Michael Stone is the final male lead to discuss and funnily enough, is quite possibly, the dullest yet the most intriguing of them all– not only due to his incredibly realistic appearance as an animated character. Stone is a man whose disgust of the drudgery of life can only be matched by that he has for himself. He is a motivational speaker who ironically has no clue how to connect with anyone, not his child, his wife, not even the women he’s seen in between. These people and every other in his world are voiced by the same actor, adding to the tedium of his fictional reality. Everything seemingly turns peachy for Michael, however, when he comes across the incredibly shy, extremely self-conscious Lisa, whose voice is quite literally music to Michael’s ears. Eventually, he sleeps with her and comes to find out that he’s treated her the same way as everyone else he knows – like strangers.
In Anomalisa, love doesn’t exist and the next best thing that does in Stone’s world, is the feigning of physical intimacy. A part of me would have liked to believe that Michael knew or at least wanted Lisa to be the one but something about him told me that he couldn’t convince himself either.
In Kaufman’s version of love, walls don’t disappear and insecurities don’t dissipate and they don’t ever do – if anything, they are strengthened as long as they ‘love’ a female. The closer they get with her, the more they realise how much they detest themselves.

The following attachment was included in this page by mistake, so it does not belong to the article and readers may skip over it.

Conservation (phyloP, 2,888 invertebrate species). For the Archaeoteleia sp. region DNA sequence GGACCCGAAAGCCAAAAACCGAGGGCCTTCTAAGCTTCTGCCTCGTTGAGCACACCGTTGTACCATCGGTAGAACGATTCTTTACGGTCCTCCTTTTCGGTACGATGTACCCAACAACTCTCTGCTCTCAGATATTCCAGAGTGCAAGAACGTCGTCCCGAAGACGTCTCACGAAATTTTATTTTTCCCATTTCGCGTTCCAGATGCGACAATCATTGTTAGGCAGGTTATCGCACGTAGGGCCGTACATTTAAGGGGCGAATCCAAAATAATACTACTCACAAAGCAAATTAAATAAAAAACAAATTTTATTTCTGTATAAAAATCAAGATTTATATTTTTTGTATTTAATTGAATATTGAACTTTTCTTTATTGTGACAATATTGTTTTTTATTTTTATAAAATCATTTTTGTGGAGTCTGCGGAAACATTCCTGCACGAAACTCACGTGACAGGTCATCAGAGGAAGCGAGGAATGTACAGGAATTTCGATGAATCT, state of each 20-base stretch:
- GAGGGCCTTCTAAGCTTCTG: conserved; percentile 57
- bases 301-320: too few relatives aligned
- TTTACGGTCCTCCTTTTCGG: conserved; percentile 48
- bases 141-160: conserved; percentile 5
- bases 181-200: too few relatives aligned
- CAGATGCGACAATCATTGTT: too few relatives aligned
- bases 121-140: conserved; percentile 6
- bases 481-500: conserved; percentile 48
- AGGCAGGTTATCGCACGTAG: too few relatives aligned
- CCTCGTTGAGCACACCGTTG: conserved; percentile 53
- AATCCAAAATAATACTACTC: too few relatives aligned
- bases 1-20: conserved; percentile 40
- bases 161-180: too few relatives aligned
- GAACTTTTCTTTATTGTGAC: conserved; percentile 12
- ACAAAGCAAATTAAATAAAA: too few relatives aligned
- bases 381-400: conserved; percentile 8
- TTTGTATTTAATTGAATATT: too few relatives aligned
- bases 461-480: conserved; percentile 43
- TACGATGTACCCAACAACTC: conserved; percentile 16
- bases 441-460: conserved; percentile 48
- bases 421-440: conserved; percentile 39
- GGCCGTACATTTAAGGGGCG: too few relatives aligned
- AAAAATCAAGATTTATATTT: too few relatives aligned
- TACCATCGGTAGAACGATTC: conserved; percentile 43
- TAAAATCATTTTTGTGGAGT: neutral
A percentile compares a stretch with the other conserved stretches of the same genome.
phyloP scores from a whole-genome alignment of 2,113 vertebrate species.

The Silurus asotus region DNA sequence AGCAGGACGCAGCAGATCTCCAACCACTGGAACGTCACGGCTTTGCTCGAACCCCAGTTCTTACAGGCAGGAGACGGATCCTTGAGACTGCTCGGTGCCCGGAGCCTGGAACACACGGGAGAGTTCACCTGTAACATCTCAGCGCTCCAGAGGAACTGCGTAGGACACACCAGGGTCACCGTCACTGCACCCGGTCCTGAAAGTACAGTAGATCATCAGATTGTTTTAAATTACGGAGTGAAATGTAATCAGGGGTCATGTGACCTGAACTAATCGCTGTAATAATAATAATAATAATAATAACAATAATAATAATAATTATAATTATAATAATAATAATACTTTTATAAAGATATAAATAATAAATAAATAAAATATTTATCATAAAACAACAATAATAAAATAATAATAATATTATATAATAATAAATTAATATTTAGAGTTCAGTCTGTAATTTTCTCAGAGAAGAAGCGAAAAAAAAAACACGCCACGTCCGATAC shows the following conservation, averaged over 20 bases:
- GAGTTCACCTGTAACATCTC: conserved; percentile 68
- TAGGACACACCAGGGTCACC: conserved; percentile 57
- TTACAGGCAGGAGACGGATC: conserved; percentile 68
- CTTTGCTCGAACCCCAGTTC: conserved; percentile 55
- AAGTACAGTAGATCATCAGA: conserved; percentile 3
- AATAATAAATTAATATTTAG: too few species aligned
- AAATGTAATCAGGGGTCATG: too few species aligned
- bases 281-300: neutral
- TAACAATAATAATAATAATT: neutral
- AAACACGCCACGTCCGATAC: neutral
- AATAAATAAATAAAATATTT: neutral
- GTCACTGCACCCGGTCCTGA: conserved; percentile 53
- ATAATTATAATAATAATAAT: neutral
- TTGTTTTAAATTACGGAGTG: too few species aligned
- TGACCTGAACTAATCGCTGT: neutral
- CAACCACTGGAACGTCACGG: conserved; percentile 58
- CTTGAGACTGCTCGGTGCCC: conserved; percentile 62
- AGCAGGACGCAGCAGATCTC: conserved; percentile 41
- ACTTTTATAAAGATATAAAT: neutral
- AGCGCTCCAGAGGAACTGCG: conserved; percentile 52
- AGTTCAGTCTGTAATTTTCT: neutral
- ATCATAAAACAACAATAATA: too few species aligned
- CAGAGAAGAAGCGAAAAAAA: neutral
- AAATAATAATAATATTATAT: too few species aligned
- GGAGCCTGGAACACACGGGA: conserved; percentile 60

Not only does Kaufman’s work challenge genres as we know them but also the concept of film ideology. Quite commonly, people associate romantic films or ‘rom-coms’ with gaggles of Kleenex-clutching, blubbering middle-aged women leaving cinemas in an absolute state. Since genre mix and matching however, romantic films aren’t necessarily just for the female target audience. In fact, Kaufman does the impossible, by focusing the such a narrative on the male’s perspective. If anything, a male could probably relate more to the concepts of his films as it highlights the intricacies of the male ego rather than indulging the female ego much like the idealist perspective of love would. Typically, the male protagonist would go on an entire emotional journey for the duration of the film only to come to the realisation that the female lead is everything he’s ever wanted.
In contrast, Kaufman highlights the aftermath of this initial ‘epiphany’, instead of focusing on the end result of falling in love, it’s rather on how its sustained as a functional and fulfilling relationship. Whether they satiate one another’s extremely desperate need for approval, or the almost primal desire to be desired. Kaufman injects this notion of love with such hard-hitting realism and exposes for what it arguably, more accurately is – it’s a journey of self-discovery and self-acceptance rather than the discovery or acceptance of another.
The concept of the cross-genre film is essential for paving the way for a new wave of modern cinema. Generic codes and conventions in 21st century films only serve as effective tools when somehow broken or inverted purposefully, as it provides a fresh alternative to a traditional genre film and its narrative structure. Rules are meant to be broken, after all.